Jake Gagne – Second
“No doubt. It was different,” Gagne said. “My first couple laps were hot. I saw my gap growing a bit, and then I knew it wasn’t going to last long. It was just fun. I don’t know Cam (Beaubier), maybe six or seven laps in, I think he came by me. Then I was like, ‘All right, I’ll sit here and chill out and see what he’s doing.’ Right then, I saw my gap and it was like four seconds and then all of a sudden it was dropping and dropping and dropping. Hats off to Josh (Herrin). I wasn’t sure who was behind me. I thought maybe it was my teammate or Matty (Scholtz). So, he stepped it up big. Just goes to show, you never know what’s going to happen come race time. But this Yamaha was really, really working good. I was struggling big time after a few of those laps. But I’m happy. We got some points and finished the first race, which hasn’t happened in these last two years. We got to take the positives. The bike is good. I’ve just got to figure some of my stuff out.”
Josh Herrin – Third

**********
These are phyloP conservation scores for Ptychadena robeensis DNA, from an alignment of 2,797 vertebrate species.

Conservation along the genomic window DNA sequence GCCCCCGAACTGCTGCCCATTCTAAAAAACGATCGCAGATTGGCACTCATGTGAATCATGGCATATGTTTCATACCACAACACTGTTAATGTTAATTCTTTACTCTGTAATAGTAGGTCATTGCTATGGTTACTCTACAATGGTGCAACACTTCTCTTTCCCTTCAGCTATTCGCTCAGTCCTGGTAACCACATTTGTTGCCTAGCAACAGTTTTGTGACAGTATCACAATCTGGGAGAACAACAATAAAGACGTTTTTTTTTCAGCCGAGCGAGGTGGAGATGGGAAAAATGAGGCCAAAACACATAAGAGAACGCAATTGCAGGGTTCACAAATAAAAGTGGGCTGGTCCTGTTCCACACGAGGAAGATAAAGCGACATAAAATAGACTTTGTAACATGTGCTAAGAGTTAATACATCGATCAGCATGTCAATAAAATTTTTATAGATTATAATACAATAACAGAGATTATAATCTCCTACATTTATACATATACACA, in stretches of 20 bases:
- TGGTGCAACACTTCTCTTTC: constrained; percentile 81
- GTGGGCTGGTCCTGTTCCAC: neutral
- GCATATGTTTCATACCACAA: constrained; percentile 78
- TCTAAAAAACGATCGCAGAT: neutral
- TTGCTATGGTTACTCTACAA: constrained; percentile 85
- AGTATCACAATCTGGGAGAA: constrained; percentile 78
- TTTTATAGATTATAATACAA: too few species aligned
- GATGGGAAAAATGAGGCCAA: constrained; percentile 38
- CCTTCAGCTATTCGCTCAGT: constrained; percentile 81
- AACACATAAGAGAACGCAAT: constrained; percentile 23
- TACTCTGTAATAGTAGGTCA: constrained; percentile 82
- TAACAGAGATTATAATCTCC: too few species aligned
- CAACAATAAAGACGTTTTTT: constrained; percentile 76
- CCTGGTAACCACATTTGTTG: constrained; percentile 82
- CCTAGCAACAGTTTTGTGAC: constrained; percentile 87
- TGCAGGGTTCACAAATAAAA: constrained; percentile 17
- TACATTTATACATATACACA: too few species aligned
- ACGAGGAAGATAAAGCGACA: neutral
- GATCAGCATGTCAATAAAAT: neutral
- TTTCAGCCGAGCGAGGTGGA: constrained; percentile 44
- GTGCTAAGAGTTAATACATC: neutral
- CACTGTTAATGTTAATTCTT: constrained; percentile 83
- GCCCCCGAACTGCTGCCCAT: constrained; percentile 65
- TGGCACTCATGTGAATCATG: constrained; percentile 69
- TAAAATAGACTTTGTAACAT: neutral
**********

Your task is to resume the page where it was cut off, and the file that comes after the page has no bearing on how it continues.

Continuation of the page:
“I’m ecstatic. Like I said on the podium, we got this bike a week and a half ago. It’s not like it’s a completely different motorcycle than last year, but there’s a lot of different things and I only got to ride that bike one day before we got this bike. I came into this race with the mindset of let’s set some goals, let’s try to get the podium, then let’s try to get a second and then we’ll worry about getting wins, just because Jake (Gagne) is so fast. I think that really changed my attitude going into the race. Roger Hayden is somebody I’ve been working with this year, and we talked about it a lot yesterday. I think it was a good move, and I feel good. So right now, I’m happy to be here, especially because at the end of the race, we were able to close the gap by I don’t know how many seconds, but what I was seeing was them go through the kink on the back straight as I was coming over the hill in the back. Then by the end of the race they were maybe two seconds ahead of me. So, I’m pumped on that. The Ducati is like the V2 was last year. It just maintained the pace the entire race and didn’t drop off. Obviously, there’s faster laps being done at the beginning of the race than I was doing, so I need to take that into consideration, but I’m happy to at least know that the bike is consistent on tires, like the one last year was. Just got to put our heads down and keep working and hopefully we can get closer to these guys. If you had asked me yesterday, when I talked to you, I was really nervous about even getting a top five. So, that was not a gimme race. We earned it. Just got to give a big hats off to the entire team. Hats off to all of Ducati Corse for all the support that they give us. Huge thanks to Paolo Ciabatti and everybody for believing in us and believing in me and allowing me to race this bike this year. Thank you to all the DeNaples family and Bobby (Shek) for believing in me also. Hats off to Jake and Cam on his first one back. I know it probably feels good to get it, especially on a bike that hasn’t won. I’m happy and motivated for tomorrow.”